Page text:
• Once dismantled, folks have a greater chance to put parts of their schedule under the microscope and re-evaluate how they spend their time, money and emotions—in a way they have never had before. Chained to rigid schedules, people would have tasted the exact opposite. To some it will taste of freedom (despite the restraints to movement), and to others, it would be (highly) unwelcome chaos. As a result of this period of introspection, imaginations will be unleashed, aspects hitherto taken for granted will be scrutinised. Priorities will shift. Methods will be questioned. Rules (of governance and more) will be challenged. 

8. Relationships…

  • Marriage: Physical proximity (in case of increasing WFH) will test/ stress relationships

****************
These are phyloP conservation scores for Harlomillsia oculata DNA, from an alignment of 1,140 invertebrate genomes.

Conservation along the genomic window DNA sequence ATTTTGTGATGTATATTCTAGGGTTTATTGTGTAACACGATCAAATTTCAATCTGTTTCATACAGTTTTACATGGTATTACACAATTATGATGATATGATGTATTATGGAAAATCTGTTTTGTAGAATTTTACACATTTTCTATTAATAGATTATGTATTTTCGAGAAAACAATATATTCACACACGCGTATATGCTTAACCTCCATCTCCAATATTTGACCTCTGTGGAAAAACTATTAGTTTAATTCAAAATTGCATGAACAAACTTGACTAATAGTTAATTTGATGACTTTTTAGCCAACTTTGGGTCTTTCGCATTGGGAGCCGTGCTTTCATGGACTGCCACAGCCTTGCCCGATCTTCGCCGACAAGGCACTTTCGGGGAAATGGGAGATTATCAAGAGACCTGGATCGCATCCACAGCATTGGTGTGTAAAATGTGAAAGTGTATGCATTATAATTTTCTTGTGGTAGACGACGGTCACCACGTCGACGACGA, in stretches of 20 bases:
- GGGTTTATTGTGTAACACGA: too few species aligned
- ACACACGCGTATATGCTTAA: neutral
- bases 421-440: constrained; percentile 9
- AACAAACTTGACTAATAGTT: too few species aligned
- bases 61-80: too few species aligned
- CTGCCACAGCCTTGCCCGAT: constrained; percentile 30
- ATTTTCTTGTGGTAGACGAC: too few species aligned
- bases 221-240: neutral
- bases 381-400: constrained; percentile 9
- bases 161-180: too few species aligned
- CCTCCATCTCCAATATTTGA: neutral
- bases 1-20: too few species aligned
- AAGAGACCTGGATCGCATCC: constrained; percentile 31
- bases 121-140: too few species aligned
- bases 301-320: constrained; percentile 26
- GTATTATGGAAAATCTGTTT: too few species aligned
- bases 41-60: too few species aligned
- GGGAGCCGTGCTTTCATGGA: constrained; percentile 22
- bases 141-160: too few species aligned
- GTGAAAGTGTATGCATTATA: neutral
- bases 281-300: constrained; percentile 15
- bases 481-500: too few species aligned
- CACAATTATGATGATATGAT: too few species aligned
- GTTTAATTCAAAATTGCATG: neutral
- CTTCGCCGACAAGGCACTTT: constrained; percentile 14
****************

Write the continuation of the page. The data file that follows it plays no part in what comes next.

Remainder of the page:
• Dating: Is it too much to hope that courtship, taking things slow, and making the time to establish a connection with someone might become fashionable again? 
  • Distance: The trauma of not being able to get to a loved one in these times will not be easily forgotten. Distances that seemed easily surmountable (thanks to increased density of flight paths and steady prices) will no longer be taken for granted. The world seemed to be shrinking—until it wasn’t.
  • How companies and people choose to conduct themselves in chaos will determine loyalty/ friendships—Were you there? Were you calm? Did you listen? Did you care? 
  • Curfews, travel bans, social/ physical distancing created barriers that were necessitated by the urgency for containment. And most governments (some more vociferously than others) have been quick to place blame on some (other) countries. Will this create greater distancing? Greater wariness of “foreigners”/ other nations? Will countries get more insular? Will we build (more) walls? It is possible. Sadly, the race for a solution and a vaccine for CV have already taken on nationalist overtones.